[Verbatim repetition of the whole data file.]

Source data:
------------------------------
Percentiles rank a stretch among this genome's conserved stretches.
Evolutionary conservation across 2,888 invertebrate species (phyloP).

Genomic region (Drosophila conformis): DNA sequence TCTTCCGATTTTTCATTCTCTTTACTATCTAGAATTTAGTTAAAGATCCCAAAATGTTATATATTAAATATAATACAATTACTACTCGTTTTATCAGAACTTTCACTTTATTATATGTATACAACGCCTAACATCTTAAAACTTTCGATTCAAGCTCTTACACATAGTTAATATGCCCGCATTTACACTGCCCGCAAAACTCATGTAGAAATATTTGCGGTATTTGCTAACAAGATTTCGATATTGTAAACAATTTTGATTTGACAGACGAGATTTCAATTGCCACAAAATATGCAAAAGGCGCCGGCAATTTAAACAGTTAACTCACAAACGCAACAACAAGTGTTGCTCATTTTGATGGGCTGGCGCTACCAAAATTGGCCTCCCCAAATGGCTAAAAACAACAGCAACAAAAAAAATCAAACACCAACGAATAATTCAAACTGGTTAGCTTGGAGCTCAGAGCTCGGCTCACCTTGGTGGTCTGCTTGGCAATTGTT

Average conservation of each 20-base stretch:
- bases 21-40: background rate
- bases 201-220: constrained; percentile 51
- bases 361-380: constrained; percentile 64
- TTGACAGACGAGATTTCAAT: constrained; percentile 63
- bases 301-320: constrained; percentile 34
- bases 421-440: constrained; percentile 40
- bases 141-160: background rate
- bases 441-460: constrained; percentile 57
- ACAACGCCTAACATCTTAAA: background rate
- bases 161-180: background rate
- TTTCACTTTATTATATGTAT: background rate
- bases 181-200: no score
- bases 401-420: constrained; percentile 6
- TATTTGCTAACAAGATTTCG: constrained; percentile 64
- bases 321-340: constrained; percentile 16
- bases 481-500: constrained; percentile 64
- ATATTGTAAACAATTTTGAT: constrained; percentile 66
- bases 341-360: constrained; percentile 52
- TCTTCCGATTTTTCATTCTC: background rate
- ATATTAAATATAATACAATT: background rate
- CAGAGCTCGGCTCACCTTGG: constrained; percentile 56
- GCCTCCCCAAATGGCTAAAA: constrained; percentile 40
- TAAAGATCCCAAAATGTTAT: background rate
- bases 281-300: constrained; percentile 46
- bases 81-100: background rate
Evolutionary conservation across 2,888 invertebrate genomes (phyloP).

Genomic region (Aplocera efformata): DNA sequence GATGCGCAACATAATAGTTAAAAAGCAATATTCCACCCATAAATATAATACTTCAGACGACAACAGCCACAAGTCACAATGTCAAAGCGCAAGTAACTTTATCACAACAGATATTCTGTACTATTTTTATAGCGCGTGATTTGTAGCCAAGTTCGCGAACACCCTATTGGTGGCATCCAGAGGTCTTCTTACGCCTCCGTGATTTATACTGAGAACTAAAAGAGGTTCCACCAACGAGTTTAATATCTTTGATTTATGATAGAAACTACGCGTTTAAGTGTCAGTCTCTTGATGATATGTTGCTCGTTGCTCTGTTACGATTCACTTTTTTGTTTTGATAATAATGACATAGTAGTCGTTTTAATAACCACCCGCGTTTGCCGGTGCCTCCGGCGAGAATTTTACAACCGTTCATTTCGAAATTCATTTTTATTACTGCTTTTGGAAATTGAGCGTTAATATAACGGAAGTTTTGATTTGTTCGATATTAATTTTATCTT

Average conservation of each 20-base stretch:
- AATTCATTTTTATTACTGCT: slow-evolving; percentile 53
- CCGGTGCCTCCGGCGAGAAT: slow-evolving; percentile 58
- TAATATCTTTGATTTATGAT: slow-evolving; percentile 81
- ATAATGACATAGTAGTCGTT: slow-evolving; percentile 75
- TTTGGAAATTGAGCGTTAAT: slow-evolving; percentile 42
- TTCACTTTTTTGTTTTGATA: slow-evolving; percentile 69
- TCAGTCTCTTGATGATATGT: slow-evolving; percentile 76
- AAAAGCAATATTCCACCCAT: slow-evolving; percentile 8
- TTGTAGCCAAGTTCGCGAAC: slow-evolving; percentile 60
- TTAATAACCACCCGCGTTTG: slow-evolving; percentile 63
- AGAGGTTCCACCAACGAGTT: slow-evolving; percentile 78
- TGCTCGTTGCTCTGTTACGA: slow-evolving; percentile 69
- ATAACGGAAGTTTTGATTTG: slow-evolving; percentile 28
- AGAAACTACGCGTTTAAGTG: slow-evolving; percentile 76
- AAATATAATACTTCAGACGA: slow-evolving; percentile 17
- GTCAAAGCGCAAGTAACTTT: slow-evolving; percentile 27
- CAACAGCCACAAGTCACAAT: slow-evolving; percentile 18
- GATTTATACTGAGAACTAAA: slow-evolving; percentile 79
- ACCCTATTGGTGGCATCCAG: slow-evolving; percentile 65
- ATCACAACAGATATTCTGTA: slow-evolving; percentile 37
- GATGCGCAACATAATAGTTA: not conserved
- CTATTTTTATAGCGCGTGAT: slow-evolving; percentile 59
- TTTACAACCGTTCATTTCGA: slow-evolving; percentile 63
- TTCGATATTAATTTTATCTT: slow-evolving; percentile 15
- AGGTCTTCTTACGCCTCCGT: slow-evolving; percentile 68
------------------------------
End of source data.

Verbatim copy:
Percentiles rank a stretch among this genome's conserved stretches.
Evolutionary conservation across 2,888 invertebrate species (phyloP).

Genomic region (Drosophila conformis): DNA sequence TCTTCCGATTTTTCATTCTCTTTACTATCTAGAATTTAGTTAAAGATCCCAAAATGTTATATATTAAATATAATACAATTACTACTCGTTTTATCAGAACTTTCACTTTATTATATGTATACAACGCCTAACATCTTAAAACTTTCGATTCAAGCTCTTACACATAGTTAATATGCCCGCATTTACACTGCCCGCAAAACTCATGTAGAAATATTTGCGGTATTTGCTAACAAGATTTCGATATTGTAAACAATTTTGATTTGACAGACGAGATTTCAATTGCCACAAAATATGCAAAAGGCGCCGGCAATTTAAACAGTTAACTCACAAACGCAACAACAAGTGTTGCTCATTTTGATGGGCTGGCGCTACCAAAATTGGCCTCCCCAAATGGCTAAAAACAACAGCAACAAAAAAAATCAAACACCAACGAATAATTCAAACTGGTTAGCTTGGAGCTCAGAGCTCGGCTCACCTTGGTGGTCTGCTTGGCAATTGTT

Average conservation of each 20-base stretch:
- bases 21-40: background rate
- bases 201-220: constrained; percentile 51
- bases 361-380: constrained; percentile 64
- TTGACAGACGAGATTTCAAT: constrained; percentile 63
- bases 301-320: constrained; percentile 34
- bases 421-440: constrained; percentile 40
- bases 141-160: background rate
- bases 441-460: constrained; percentile 57
- ACAACGCCTAACATCTTAAA: background rate
- bases 161-180: background rate
- TTTCACTTTATTATATGTAT: background rate
- bases 181-200: no score
- bases 401-420: constrained; percentile 6
- TATTTGCTAACAAGATTTCG: constrained; percentile 64
- bases 321-340: constrained; percentile 16
- bases 481-500: constrained; percentile 64
- ATATTGTAAACAATTTTGAT: constrained; percentile 66
- bases 341-360: constrained; percentile 52
- TCTTCCGATTTTTCATTCTC: background rate
- ATATTAAATATAATACAATT: background rate
- CAGAGCTCGGCTCACCTTGG: constrained; percentile 56
- GCCTCCCCAAATGGCTAAAA: constrained; percentile 40
- TAAAGATCCCAAAATGTTAT: background rate
- bases 281-300: constrained; percentile 46
- bases 81-100: background rate
Evolutionary conservation across 2,888 invertebrate genomes (phyloP).

Genomic region (Aplocera efformata): DNA sequence GATGCGCAACATAATAGTTAAAAAGCAATATTCCACCCATAAATATAATACTTCAGACGACAACAGCCACAAGTCACAATGTCAAAGCGCAAGTAACTTTATCACAACAGATATTCTGTACTATTTTTATAGCGCGTGATTTGTAGCCAAGTTCGCGAACACCCTATTGGTGGCATCCAGAGGTCTTCTTACGCCTCCGTGATTTATACTGAGAACTAAAAGAGGTTCCACCAACGAGTTTAATATCTTTGATTTATGATAGAAACTACGCGTTTAAGTGTCAGTCTCTTGATGATATGTTGCTCGTTGCTCTGTTACGATTCACTTTTTTGTTTTGATAATAATGACATAGTAGTCGTTTTAATAACCACCCGCGTTTGCCGGTGCCTCCGGCGAGAATTTTACAACCGTTCATTTCGAAATTCATTTTTATTACTGCTTTTGGAAATTGAGCGTTAATATAACGGAAGTTTTGATTTGTTCGATATTAATTTTATCTT

Average conservation of each 20-base stretch:
- AATTCATTTTTATTACTGCT: slow-evolving; percentile 53
- CCGGTGCCTCCGGCGAGAAT: slow-evolving; percentile 58
- TAATATCTTTGATTTATGAT: slow-evolving; percentile 81
- ATAATGACATAGTAGTCGTT: slow-evolving; percentile 75
- TTTGGAAATTGAGCGTTAAT: slow-evolving; percentile 42
- TTCACTTTTTTGTTTTGATA: slow-evolving; percentile 69
- TCAGTCTCTTGATGATATGT: slow-evolving; percentile 76
- AAAAGCAATATTCCACCCAT: slow-evolving; percentile 8
- TTGTAGCCAAGTTCGCGAAC: slow-evolving; percentile 60
- TTAATAACCACCCGCGTTTG: slow-evolving; percentile 63
- AGAGGTTCCACCAACGAGTT: slow-evolving; percentile 78
- TGCTCGTTGCTCTGTTACGA: slow-evolving; percentile 69
- ATAACGGAAGTTTTGATTTG: slow-evolving; percentile 28
- AGAAACTACGCGTTTAAGTG: slow-evolving; percentile 76
- AAATATAATACTTCAGACGA: slow-evolving; percentile 17
- GTCAAAGCGCAAGTAACTTT: slow-evolving; percentile 27
- CAACAGCCACAAGTCACAAT: slow-evolving; percentile 18
- GATTTATACTGAGAACTAAA: slow-evolving; percentile 79
- ACCCTATTGGTGGCATCCAG: slow-evolving; percentile 65
- ATCACAACAGATATTCTGTA: slow-evolving; percentile 37
- GATGCGCAACATAATAGTTA: not conserved
- CTATTTTTATAGCGCGTGAT: slow-evolving; percentile 59
- TTTACAACCGTTCATTTCGA: slow-evolving; percentile 63
- TTCGATATTAATTTTATCTT: slow-evolving; percentile 15
- AGGTCTTCTTACGCCTCCGT: slow-evolving; percentile 68